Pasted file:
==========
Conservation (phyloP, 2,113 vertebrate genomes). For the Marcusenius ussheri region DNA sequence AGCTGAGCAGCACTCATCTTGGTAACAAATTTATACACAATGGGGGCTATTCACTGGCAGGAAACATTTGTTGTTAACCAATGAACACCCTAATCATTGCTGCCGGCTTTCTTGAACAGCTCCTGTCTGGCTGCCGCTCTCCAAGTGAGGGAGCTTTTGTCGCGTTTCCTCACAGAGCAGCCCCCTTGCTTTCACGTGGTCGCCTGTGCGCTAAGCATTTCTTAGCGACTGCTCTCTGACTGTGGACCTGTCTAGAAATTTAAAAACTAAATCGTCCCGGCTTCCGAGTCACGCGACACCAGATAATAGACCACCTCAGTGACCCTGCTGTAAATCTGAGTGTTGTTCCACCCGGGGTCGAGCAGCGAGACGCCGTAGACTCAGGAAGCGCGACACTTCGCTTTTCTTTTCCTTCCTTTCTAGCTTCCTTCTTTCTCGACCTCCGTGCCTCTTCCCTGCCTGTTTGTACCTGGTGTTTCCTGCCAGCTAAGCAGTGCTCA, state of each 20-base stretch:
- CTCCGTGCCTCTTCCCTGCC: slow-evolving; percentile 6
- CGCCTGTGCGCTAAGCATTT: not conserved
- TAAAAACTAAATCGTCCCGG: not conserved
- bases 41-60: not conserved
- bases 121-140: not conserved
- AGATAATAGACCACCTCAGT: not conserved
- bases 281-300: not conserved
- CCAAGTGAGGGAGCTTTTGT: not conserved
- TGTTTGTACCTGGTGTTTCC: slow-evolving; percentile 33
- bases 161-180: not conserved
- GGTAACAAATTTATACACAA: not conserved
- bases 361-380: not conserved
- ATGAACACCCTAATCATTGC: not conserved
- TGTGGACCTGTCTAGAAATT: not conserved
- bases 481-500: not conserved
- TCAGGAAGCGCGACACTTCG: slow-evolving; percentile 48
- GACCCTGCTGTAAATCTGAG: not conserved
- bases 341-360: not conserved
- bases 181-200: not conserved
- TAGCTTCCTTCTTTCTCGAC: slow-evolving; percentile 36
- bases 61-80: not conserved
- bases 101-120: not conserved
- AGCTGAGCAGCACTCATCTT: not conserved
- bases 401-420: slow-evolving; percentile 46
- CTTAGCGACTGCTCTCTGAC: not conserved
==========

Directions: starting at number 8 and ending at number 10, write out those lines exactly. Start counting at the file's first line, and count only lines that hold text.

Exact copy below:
- bases 281-300: not conserved
- CCAAGTGAGGGAGCTTTTGT: not conserved
- TGTTTGTACCTGGTGTTTCC: slow-evolving; percentile 33